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Camden New Journal - COMMENT
Published: 26 November 2009
Christmas party spat teachers failed by school?

THE sacking of two teaching assistants by Carlton School in Kentish Town stirs up again a question that the public – in these times of political correctness – appear to be still uncertain about.
Essentially, it comes down to what extent professional men and women, in the public eye, are required to be role models.
We would wish to believe that the governors did not crudely act in a simple fit of morality, shocked that members of their staff could allow tempers to go beyond their control as they did at a Christmas party.
While they may have felt that the two women should have exerted more self control, presumably, they were more fundamentally concerned that their behaviour had brought the school into disrepute.
In other words, judging by their evidence before the employment tribunal, they held that their staff should recognise they are responsible for conducting themselves in an acceptable manner in public – and that in this instance the two women were beyond the pale.
Here we come to the degree of their misbehaviour, where it took place and, of course, the vexing question of the role model required of professional men and women.
If the teachers had had a fight outside the school gates, watched by children and parents, it would be hard to argue this was not an act of gross misconduct, leaving dismissal as possibly the only option.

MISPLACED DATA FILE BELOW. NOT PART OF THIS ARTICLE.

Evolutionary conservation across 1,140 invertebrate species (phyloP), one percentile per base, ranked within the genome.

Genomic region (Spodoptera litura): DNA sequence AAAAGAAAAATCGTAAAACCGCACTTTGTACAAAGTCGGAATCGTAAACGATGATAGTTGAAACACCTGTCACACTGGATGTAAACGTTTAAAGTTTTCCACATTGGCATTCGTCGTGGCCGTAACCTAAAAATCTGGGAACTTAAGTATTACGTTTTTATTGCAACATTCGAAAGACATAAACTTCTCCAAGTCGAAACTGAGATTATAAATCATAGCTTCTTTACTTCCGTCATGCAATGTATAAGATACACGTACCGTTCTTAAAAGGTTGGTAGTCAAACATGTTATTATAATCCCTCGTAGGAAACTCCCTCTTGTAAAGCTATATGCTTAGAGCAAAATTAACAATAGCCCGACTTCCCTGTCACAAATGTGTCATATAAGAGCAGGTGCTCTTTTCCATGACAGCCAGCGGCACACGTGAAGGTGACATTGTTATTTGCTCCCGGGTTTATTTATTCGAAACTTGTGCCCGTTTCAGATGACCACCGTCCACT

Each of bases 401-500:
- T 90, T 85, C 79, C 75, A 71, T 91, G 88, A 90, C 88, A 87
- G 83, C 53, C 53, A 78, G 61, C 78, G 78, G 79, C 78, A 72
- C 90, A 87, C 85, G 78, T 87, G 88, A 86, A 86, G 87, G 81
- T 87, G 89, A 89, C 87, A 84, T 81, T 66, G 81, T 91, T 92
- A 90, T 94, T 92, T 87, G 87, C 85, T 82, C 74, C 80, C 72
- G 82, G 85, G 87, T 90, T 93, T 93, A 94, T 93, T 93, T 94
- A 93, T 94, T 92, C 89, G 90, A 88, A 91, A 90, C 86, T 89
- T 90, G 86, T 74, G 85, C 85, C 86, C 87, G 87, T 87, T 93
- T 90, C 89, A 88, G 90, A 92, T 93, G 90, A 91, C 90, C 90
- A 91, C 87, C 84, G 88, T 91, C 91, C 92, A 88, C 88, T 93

However, in this instance, the trouble arose outside a Holborn hotel, far from the school. Moreover, it sounded like an argument that briefly got out of hand, caused little injury, leaving the police, probably sensibly, to take no action.
The basis of justice, accepted down the years by the public, is that the punishment should fit the crime.
If the sort of confrontation that arose between the two women were to occur among other members of the professions, as no doubt it does in the real world, would not the public be astonished to find that the culprits had been simply dismissed? Neither briefly suspended. Nor severely warned. But thrown out of their jobs and, in reality, thrown out of their careers.
In this case, we are entitled to ask whether the school chiefs went too far.
Counselled, perhaps, by anger, they may well have ended the careers of two women who, judging by the evidence before the tribunal, were, in all other ways, dedicated to the well-being of children – and, in this case, the most vulnerable of children.

Send your letters to: The Letters Editor, Camden New Journal, 40 Camden Road, London, NW1 9DR or email to The deadline for letters is midday Tuesday. The editor regrets that anonymous letters cannot be published, although names and addresses can be withheld. Please include a full name, postal address and telephone number. Letters may be edited for reasons of space.

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